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Summary: Understanding confessing and repentance - what they are and what they are not

Confession and Repentance

ACKNOWLEDGEMENT: Before I begin, let me share that a good portion of what is contained herein was gleaned from an article by Brad Hambrick on October 15, 2017, entitled Manipulative Repentance: 8 Red Flag Phrases. The article was published online at: ChurchLeaders.com.

I read and re-read this article several times and highly recommend it. If we are totally honest with ourselves, we will quickly be humbled by identifying similar phrases within our own prayer life.

“If we confess our sins, He is faithful and just to forgive us our sins and to cleanse us from all unrighteousness. “I John 1:9

“Come, and let us return to the LORD; For He has torn, but He will heal us; He has stricken, but He will bind us up.” Hosea 6:1

“Those who are well have no need of a physician, but those who are sick. I did not come to call the righteous, but sinners, to repentance.” Mark 2:17

“For godly sorrow produces repentance leading to salvation, not to be regretted; but the sorrow of the world produces death.” 2Corinthians 7:10

“Repent therefore and be converted, that your sins may be blotted out, so that times of refreshing may come from the presence of the Lord, 20 and that He may send Jesus Christ, who was preached to you before.” Acts 3:19-20

“For all that is in the world—the lust of the flesh, the lust of the eyes, and the pride of life—is not of the Father but is of the world.” 1 John 2:16

Our understanding of “confessing” comes more from our traditional teachings than from understanding the Greek origin of the word. Actually, the Greek word for confess is homologeo. Homologeo translated correctly means to agree or be in assent. That hardly fits how we weave it into our prayer life, understanding that we CONFESS our sins by openly naming them and ADMITTING to God that we have committed them. While I believe that is healthy and falls simply into a matter of semantics, we should understand the basis for what we profess. So, whether we call it confessing or admitting, it is a good practice.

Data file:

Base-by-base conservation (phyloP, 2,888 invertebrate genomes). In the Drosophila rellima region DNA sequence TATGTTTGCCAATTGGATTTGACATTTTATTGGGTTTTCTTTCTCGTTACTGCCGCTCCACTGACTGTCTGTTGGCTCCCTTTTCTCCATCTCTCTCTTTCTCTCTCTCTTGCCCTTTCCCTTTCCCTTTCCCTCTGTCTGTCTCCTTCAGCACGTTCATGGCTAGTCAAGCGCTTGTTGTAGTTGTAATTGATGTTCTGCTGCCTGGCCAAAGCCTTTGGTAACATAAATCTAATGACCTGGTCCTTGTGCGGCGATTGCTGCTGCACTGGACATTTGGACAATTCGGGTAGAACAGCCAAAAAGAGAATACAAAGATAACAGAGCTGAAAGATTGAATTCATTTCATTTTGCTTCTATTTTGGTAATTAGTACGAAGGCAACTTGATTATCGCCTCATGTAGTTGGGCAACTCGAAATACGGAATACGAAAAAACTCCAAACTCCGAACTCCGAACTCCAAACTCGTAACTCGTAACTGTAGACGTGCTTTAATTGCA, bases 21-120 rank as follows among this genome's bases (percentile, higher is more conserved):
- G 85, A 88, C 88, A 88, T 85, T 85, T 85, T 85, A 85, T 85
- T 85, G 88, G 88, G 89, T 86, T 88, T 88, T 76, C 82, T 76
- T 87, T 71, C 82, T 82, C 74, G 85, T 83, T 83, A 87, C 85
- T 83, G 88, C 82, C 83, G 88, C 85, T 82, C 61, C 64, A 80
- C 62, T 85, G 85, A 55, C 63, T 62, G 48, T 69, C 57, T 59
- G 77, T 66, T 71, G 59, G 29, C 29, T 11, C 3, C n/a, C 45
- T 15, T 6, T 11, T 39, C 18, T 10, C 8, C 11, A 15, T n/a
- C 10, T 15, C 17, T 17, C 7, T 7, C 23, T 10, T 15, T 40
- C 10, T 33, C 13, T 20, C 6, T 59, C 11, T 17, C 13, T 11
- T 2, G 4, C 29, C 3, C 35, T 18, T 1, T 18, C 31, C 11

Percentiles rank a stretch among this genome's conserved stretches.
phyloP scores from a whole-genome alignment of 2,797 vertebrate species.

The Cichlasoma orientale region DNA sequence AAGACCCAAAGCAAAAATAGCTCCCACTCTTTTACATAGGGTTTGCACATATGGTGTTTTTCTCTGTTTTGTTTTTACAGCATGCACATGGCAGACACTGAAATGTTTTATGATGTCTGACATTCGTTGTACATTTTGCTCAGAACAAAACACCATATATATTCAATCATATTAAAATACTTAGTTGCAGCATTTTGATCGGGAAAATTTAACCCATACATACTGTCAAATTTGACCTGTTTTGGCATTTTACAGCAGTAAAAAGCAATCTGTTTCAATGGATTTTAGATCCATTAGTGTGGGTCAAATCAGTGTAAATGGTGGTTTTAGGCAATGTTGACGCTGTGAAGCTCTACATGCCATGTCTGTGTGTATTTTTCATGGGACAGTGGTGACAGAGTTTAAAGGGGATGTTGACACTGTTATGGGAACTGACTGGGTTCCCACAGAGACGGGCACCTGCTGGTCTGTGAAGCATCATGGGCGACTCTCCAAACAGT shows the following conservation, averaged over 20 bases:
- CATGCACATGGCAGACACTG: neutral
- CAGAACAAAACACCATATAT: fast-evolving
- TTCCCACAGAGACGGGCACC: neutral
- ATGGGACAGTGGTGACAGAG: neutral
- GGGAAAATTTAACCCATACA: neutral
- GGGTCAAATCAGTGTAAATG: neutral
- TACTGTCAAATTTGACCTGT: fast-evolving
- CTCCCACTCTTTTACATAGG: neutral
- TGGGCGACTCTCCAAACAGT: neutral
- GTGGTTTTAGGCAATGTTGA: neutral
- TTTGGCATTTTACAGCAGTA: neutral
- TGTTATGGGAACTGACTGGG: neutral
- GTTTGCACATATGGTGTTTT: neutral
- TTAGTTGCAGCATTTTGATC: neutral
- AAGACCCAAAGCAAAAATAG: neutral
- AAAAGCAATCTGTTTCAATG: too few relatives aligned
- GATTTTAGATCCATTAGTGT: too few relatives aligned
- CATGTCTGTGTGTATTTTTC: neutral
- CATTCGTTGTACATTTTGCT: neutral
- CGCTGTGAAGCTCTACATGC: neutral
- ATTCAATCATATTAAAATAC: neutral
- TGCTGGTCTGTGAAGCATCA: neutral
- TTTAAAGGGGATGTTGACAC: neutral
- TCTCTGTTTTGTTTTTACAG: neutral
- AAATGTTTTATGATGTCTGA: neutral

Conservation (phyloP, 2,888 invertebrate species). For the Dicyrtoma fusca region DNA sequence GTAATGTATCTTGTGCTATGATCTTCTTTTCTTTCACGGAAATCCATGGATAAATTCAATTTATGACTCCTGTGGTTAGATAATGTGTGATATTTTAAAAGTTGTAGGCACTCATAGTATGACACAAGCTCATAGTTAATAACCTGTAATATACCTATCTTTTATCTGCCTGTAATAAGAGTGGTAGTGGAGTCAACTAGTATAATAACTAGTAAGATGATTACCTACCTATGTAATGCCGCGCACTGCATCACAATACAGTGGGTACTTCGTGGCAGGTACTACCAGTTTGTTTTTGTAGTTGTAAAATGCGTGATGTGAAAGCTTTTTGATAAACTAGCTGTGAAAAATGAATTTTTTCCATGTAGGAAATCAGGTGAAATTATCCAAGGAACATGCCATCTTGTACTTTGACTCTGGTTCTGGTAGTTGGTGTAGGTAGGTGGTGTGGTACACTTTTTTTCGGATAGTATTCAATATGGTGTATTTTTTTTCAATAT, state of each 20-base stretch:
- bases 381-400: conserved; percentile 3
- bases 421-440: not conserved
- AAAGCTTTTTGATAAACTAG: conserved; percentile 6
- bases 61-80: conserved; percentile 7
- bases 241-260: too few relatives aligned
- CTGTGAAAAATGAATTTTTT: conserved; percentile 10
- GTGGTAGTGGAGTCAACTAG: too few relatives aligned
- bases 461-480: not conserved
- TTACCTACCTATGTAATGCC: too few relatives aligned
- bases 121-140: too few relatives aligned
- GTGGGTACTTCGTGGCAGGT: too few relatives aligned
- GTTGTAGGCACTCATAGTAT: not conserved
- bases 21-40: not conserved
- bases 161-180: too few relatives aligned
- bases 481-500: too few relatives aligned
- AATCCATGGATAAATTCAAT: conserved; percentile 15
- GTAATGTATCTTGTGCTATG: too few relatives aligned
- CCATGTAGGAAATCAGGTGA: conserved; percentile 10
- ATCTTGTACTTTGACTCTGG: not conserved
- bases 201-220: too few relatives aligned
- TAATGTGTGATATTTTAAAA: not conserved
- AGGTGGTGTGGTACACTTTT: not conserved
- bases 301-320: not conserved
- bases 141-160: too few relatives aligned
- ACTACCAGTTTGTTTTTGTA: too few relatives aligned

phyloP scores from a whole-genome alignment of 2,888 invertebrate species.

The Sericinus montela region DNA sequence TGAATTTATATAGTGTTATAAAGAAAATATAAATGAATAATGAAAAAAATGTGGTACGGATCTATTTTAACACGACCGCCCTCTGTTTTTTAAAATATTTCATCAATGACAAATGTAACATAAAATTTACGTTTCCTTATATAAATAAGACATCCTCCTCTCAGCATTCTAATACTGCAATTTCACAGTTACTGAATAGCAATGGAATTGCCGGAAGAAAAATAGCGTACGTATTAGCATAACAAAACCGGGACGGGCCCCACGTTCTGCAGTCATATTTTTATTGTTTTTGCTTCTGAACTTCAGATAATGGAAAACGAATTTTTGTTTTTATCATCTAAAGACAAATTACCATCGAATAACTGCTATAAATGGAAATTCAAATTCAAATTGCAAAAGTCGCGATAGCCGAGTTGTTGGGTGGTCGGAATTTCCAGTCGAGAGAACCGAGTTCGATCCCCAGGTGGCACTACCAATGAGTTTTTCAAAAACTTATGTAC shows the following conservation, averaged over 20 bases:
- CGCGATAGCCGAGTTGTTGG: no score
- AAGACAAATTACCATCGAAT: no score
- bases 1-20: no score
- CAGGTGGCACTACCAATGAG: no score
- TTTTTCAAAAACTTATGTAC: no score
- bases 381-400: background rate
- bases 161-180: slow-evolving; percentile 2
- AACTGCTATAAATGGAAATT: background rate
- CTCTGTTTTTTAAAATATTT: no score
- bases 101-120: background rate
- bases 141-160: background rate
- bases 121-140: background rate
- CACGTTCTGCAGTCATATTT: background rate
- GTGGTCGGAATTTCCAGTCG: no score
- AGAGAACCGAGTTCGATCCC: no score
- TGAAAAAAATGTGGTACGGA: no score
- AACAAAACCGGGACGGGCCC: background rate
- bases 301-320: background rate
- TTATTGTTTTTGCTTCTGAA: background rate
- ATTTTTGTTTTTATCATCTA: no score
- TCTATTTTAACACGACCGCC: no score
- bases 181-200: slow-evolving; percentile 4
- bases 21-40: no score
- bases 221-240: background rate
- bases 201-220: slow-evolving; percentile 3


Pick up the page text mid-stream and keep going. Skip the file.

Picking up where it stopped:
Now let’s look at this word REPENTANCE. We begin by understanding that there are two types of repentance: 1) Worldly Repentance and 2) Godly Repentance.

Let’s just go ahead and admit it. We are all guilty of “worldly repentance” here and there through the years. Worldly repentance has more to do with being sorry for getting caught than for the act itself. Ouch! That’s hard to admit, isn’t it?

Godly repentance is that deep sorrow that creates within us a compulsion to change our behavior.

We can verbally repent of our sins all day long but if there is no change in our behavior, there is no true repentance. Most of us have those things that we continue to THINK, SAY or DO repeatedly, day in and day out. We say we want to” repent” and change but it never happens. Why is that?

Is it because we haven’t been caught? Is it because we have a pat little response that we think gives us an out.

One of my pet phrases is: “I cannot say that I don’t want to sin or else I wouldn’t be sinning. What I do say is that “I don’t want to want to sin”, but I do or else I wouldn’t be doing it. So, I pray that God will take away the desire to want to: (NAME THAT SIN). But that’s simply words, isn’t it? We cannot simply turn it over to God and leave it in His hands.

We must make every conscious effort to ask God’s Holy Spirit to help us every minute of every day to be the overcomer that we pray for.

Finally, one more weakness to guard against: Kidding on the Square. We use humor trying to make a point and if it backfires, we simply excuse it away by saying, “Come on, I was only joking!” Have you ever done that?

Finally, please don’t box yourself in by saying that you don’t consider yourself a sinner because your sins are insignificant. No sin is insignificant and that attitude bounces all over that giant sin of PRIDE.

Let us pray

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